At any one time between 2-5% of the population are suffering from depression and between 10-20% of people will suffer from it during the course of their life. Depression is more common among those with a poorer standard of living, independent of occupational social class, and unemployment is also a strong risk factor. Some researchers have suggested that perceived financial strain - the ability to meet one's commitments and one's level of indebtedness - is more important than unemployment and poverty per se. A study of 5,237 young women in Southampton, over two years, found that among those developing depression there was a higher proportion receiving benefits and a higher level of perceived financial strain. There were also modest rises in perceived stress and poorer levels of educational attainment. Women who were not depressed at the start of the study but who were receiving benefits had a 1.61x higher risk of developing depression. The risk associated with perceived financial strain did not remain statistically significant after adjustments were made for receipt of benefits, educational qualifications and perceived stress. In other words it was unemployment and/or poverty that was the most crucial factor in whether people developed depression not their perception of financial strain.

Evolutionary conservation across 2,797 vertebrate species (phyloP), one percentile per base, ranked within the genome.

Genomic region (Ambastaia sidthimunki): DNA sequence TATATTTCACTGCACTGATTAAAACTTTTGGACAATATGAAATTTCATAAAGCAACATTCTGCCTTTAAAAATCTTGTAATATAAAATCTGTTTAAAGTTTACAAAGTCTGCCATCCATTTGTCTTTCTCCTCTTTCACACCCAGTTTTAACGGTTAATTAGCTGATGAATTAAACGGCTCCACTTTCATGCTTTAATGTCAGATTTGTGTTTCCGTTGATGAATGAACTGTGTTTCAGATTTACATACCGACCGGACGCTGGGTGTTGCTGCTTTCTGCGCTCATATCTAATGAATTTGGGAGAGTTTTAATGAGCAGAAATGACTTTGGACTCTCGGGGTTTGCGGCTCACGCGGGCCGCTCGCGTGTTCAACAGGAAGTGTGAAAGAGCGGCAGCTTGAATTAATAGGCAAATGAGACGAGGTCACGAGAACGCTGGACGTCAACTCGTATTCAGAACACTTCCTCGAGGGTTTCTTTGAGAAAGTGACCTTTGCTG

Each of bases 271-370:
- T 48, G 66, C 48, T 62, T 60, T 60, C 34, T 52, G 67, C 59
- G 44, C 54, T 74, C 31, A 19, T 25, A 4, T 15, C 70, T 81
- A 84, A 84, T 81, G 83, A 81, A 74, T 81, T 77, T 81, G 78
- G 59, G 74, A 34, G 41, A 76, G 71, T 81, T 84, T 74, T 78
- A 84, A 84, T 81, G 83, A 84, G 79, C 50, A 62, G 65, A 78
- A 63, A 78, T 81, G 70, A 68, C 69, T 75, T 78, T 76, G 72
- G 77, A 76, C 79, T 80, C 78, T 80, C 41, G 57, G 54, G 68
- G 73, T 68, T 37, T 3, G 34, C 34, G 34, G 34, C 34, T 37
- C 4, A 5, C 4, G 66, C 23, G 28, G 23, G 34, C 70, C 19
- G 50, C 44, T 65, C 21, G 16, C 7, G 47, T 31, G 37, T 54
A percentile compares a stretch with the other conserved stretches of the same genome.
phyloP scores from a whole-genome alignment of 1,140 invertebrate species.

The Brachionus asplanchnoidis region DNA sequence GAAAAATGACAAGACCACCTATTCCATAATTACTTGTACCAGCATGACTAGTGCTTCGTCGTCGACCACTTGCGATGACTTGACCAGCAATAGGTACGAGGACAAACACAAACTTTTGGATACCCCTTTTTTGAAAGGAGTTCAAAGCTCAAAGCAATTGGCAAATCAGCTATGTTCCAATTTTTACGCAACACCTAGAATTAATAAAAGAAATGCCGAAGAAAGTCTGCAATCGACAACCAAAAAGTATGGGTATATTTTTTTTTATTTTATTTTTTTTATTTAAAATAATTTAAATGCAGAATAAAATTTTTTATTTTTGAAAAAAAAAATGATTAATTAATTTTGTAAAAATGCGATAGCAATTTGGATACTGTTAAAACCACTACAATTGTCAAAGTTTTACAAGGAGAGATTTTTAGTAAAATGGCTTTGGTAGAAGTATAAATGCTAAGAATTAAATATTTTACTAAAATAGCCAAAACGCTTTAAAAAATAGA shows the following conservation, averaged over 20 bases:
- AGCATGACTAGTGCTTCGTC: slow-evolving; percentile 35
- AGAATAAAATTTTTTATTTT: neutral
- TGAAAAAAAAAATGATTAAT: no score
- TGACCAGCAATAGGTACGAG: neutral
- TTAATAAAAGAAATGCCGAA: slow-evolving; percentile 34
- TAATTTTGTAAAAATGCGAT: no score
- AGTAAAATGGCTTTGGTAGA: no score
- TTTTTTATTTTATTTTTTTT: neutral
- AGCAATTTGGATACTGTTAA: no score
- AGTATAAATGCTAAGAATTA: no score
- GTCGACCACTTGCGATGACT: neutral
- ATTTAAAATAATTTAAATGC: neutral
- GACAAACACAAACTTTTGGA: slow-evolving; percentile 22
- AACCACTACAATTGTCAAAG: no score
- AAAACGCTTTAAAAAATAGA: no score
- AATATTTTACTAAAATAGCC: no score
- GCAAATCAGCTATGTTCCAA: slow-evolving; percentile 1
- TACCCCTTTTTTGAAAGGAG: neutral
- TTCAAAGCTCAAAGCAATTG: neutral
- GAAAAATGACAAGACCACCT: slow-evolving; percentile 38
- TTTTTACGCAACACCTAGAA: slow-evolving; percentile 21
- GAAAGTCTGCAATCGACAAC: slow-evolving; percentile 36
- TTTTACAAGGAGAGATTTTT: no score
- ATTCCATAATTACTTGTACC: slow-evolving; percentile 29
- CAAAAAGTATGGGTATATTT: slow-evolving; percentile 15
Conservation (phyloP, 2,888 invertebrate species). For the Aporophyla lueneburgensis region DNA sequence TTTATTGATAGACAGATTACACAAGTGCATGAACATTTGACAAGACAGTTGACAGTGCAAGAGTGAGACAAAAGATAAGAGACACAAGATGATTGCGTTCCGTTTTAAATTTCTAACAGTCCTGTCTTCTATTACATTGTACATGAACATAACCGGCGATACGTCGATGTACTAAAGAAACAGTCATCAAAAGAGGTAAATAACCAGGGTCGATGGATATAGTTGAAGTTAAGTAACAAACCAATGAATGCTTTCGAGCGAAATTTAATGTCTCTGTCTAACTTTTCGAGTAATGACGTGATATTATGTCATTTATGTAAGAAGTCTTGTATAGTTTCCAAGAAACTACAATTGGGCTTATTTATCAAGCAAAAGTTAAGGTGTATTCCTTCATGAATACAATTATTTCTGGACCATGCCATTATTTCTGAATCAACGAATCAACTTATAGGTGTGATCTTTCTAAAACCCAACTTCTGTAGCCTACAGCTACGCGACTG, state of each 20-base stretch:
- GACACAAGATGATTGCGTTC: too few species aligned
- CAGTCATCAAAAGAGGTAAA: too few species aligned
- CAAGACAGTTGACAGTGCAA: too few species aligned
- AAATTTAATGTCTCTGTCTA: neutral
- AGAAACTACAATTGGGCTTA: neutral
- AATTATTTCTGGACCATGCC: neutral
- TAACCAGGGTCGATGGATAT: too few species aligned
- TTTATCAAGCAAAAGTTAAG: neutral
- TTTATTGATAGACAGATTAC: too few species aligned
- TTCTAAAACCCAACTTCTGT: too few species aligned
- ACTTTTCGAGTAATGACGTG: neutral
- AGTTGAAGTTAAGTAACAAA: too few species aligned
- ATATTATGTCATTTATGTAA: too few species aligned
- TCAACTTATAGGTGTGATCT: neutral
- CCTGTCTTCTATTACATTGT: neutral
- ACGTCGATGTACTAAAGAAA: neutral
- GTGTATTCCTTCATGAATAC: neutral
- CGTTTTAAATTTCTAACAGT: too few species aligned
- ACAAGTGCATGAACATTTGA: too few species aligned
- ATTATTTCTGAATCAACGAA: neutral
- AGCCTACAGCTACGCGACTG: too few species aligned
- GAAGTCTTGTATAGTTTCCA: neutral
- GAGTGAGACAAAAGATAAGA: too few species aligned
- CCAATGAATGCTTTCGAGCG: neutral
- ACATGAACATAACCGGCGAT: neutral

Dunn, Nick ... [et al] - Does perceived financial strain predict depression among young women? Longitudinal findings from the Southampton Women's Survey Mental Health in Family Medicine 2008, 5(1), 15-21